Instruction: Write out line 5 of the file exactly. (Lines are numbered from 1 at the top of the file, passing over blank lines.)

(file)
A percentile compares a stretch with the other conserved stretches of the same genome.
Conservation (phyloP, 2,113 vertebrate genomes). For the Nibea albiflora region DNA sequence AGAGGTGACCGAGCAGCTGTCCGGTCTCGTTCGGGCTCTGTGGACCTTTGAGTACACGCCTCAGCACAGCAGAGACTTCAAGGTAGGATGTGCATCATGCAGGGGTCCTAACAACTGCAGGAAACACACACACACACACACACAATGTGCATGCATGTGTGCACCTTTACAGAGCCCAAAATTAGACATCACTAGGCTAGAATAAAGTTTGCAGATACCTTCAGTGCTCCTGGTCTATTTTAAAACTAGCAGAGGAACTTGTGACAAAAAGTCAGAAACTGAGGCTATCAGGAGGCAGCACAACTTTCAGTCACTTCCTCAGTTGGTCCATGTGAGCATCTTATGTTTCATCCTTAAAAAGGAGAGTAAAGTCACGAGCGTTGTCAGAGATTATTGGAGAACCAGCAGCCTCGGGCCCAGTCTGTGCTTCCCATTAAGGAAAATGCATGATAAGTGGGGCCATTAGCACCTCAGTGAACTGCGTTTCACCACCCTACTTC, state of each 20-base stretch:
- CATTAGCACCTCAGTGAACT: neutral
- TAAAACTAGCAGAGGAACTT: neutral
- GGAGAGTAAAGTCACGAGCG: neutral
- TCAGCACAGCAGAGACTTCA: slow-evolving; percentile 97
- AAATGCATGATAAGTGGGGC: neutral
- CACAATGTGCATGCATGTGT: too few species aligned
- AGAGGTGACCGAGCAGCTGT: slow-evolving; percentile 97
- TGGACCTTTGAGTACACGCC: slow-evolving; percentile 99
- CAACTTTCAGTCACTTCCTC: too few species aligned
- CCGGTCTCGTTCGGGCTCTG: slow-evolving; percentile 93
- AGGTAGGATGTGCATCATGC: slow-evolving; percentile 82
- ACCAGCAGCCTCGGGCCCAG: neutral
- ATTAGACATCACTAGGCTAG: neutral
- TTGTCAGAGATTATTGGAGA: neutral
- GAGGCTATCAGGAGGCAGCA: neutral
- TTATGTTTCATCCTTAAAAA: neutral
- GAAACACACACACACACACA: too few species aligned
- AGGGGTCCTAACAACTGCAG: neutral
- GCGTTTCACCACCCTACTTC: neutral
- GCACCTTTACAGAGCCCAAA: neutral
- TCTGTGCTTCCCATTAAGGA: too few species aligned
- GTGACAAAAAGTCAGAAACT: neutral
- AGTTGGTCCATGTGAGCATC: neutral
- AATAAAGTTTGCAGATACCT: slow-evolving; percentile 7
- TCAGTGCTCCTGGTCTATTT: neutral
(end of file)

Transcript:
- GGAGAGTAAAGTCACGAGCG: neutral